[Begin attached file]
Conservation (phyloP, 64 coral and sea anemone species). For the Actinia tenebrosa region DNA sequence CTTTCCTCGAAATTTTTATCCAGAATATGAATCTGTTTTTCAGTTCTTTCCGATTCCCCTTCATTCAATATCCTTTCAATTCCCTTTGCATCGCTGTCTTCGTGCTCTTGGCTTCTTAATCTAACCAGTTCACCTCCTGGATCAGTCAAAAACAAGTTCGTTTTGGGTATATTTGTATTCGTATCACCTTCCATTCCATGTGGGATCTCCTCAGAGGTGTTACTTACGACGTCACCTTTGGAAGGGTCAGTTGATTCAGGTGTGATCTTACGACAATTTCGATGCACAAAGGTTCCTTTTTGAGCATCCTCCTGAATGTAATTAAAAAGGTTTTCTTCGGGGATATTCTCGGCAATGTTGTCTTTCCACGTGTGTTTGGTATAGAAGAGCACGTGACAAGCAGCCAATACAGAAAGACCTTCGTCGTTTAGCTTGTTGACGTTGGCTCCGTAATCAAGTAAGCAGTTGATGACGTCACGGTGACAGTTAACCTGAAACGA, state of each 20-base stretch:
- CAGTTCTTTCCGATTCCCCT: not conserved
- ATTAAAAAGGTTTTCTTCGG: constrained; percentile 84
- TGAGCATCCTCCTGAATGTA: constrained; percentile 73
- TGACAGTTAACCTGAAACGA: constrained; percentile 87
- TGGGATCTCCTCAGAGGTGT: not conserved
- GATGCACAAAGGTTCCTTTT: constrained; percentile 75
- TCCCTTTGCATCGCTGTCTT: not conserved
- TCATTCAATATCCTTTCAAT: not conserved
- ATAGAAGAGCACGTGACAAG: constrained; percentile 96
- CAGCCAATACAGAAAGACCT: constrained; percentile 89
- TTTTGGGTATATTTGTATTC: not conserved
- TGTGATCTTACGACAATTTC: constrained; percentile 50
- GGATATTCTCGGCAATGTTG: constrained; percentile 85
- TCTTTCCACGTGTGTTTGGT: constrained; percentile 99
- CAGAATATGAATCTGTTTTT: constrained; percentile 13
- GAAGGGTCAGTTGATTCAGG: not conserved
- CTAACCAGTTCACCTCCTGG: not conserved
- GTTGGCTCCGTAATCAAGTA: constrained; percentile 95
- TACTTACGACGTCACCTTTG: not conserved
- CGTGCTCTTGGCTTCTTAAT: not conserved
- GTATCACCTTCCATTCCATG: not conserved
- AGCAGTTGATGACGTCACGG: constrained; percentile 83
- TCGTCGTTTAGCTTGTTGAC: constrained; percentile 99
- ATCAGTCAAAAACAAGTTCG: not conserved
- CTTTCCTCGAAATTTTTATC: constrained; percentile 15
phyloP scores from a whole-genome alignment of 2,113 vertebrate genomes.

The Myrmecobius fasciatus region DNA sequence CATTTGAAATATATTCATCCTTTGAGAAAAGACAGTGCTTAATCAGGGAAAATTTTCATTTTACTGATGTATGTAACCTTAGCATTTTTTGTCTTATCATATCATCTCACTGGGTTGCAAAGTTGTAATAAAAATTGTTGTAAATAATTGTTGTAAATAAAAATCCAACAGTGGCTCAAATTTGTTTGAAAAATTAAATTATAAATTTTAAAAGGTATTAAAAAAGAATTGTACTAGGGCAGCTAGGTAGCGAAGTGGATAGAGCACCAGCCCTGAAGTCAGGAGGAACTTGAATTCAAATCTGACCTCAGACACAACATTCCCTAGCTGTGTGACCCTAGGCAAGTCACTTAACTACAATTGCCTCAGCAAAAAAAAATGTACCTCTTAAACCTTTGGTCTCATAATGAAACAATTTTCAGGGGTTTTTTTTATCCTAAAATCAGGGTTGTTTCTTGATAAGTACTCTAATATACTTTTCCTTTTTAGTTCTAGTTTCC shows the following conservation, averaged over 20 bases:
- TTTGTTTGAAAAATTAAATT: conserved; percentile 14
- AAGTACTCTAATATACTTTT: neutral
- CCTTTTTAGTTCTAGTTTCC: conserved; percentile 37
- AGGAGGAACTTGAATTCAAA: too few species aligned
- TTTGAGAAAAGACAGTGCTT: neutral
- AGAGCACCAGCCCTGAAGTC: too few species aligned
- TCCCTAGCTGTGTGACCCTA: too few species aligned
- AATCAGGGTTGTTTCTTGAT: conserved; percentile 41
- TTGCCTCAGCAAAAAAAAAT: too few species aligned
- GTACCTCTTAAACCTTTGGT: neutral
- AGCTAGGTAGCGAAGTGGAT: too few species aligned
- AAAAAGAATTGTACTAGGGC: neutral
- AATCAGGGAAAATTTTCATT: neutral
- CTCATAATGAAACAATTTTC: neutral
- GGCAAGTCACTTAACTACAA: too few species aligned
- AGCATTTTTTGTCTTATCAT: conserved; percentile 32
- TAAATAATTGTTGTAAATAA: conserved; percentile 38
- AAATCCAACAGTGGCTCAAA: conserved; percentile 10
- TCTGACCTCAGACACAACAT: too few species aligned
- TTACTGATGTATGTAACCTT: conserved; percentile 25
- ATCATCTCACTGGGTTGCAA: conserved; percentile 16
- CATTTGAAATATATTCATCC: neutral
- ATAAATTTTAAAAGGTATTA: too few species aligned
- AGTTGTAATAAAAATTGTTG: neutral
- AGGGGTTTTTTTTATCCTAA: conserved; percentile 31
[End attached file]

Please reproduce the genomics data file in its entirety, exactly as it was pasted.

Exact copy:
Conservation (phyloP, 64 coral and sea anemone species). For the Actinia tenebrosa region DNA sequence CTTTCCTCGAAATTTTTATCCAGAATATGAATCTGTTTTTCAGTTCTTTCCGATTCCCCTTCATTCAATATCCTTTCAATTCCCTTTGCATCGCTGTCTTCGTGCTCTTGGCTTCTTAATCTAACCAGTTCACCTCCTGGATCAGTCAAAAACAAGTTCGTTTTGGGTATATTTGTATTCGTATCACCTTCCATTCCATGTGGGATCTCCTCAGAGGTGTTACTTACGACGTCACCTTTGGAAGGGTCAGTTGATTCAGGTGTGATCTTACGACAATTTCGATGCACAAAGGTTCCTTTTTGAGCATCCTCCTGAATGTAATTAAAAAGGTTTTCTTCGGGGATATTCTCGGCAATGTTGTCTTTCCACGTGTGTTTGGTATAGAAGAGCACGTGACAAGCAGCCAATACAGAAAGACCTTCGTCGTTTAGCTTGTTGACGTTGGCTCCGTAATCAAGTAAGCAGTTGATGACGTCACGGTGACAGTTAACCTGAAACGA, state of each 20-base stretch:
- CAGTTCTTTCCGATTCCCCT: not conserved
- ATTAAAAAGGTTTTCTTCGG: constrained; percentile 84
- TGAGCATCCTCCTGAATGTA: constrained; percentile 73
- TGACAGTTAACCTGAAACGA: constrained; percentile 87
- TGGGATCTCCTCAGAGGTGT: not conserved
- GATGCACAAAGGTTCCTTTT: constrained; percentile 75
- TCCCTTTGCATCGCTGTCTT: not conserved
- TCATTCAATATCCTTTCAAT: not conserved
- ATAGAAGAGCACGTGACAAG: constrained; percentile 96
- CAGCCAATACAGAAAGACCT: constrained; percentile 89
- TTTTGGGTATATTTGTATTC: not conserved
- TGTGATCTTACGACAATTTC: constrained; percentile 50
- GGATATTCTCGGCAATGTTG: constrained; percentile 85
- TCTTTCCACGTGTGTTTGGT: constrained; percentile 99
- CAGAATATGAATCTGTTTTT: constrained; percentile 13
- GAAGGGTCAGTTGATTCAGG: not conserved
- CTAACCAGTTCACCTCCTGG: not conserved
- GTTGGCTCCGTAATCAAGTA: constrained; percentile 95
- TACTTACGACGTCACCTTTG: not conserved
- CGTGCTCTTGGCTTCTTAAT: not conserved
- GTATCACCTTCCATTCCATG: not conserved
- AGCAGTTGATGACGTCACGG: constrained; percentile 83
- TCGTCGTTTAGCTTGTTGAC: constrained; percentile 99
- ATCAGTCAAAAACAAGTTCG: not conserved
- CTTTCCTCGAAATTTTTATC: constrained; percentile 15
phyloP scores from a whole-genome alignment of 2,113 vertebrate genomes.

The Myrmecobius fasciatus region DNA sequence CATTTGAAATATATTCATCCTTTGAGAAAAGACAGTGCTTAATCAGGGAAAATTTTCATTTTACTGATGTATGTAACCTTAGCATTTTTTGTCTTATCATATCATCTCACTGGGTTGCAAAGTTGTAATAAAAATTGTTGTAAATAATTGTTGTAAATAAAAATCCAACAGTGGCTCAAATTTGTTTGAAAAATTAAATTATAAATTTTAAAAGGTATTAAAAAAGAATTGTACTAGGGCAGCTAGGTAGCGAAGTGGATAGAGCACCAGCCCTGAAGTCAGGAGGAACTTGAATTCAAATCTGACCTCAGACACAACATTCCCTAGCTGTGTGACCCTAGGCAAGTCACTTAACTACAATTGCCTCAGCAAAAAAAAATGTACCTCTTAAACCTTTGGTCTCATAATGAAACAATTTTCAGGGGTTTTTTTTATCCTAAAATCAGGGTTGTTTCTTGATAAGTACTCTAATATACTTTTCCTTTTTAGTTCTAGTTTCC shows the following conservation, averaged over 20 bases:
- TTTGTTTGAAAAATTAAATT: conserved; percentile 14
- AAGTACTCTAATATACTTTT: neutral
- CCTTTTTAGTTCTAGTTTCC: conserved; percentile 37
- AGGAGGAACTTGAATTCAAA: too few species aligned
- TTTGAGAAAAGACAGTGCTT: neutral
- AGAGCACCAGCCCTGAAGTC: too few species aligned
- TCCCTAGCTGTGTGACCCTA: too few species aligned
- AATCAGGGTTGTTTCTTGAT: conserved; percentile 41
- TTGCCTCAGCAAAAAAAAAT: too few species aligned
- GTACCTCTTAAACCTTTGGT: neutral
- AGCTAGGTAGCGAAGTGGAT: too few species aligned
- AAAAAGAATTGTACTAGGGC: neutral
- AATCAGGGAAAATTTTCATT: neutral
- CTCATAATGAAACAATTTTC: neutral
- GGCAAGTCACTTAACTACAA: too few species aligned
- AGCATTTTTTGTCTTATCAT: conserved; percentile 32
- TAAATAATTGTTGTAAATAA: conserved; percentile 38
- AAATCCAACAGTGGCTCAAA: conserved; percentile 10
- TCTGACCTCAGACACAACAT: too few species aligned
- TTACTGATGTATGTAACCTT: conserved; percentile 25
- ATCATCTCACTGGGTTGCAA: conserved; percentile 16
- CATTTGAAATATATTCATCC: neutral
- ATAAATTTTAAAAGGTATTA: too few species aligned
- AGTTGTAATAAAAATTGTTG: neutral
- AGGGGTTTTTTTTATCCTAA: conserved; percentile 31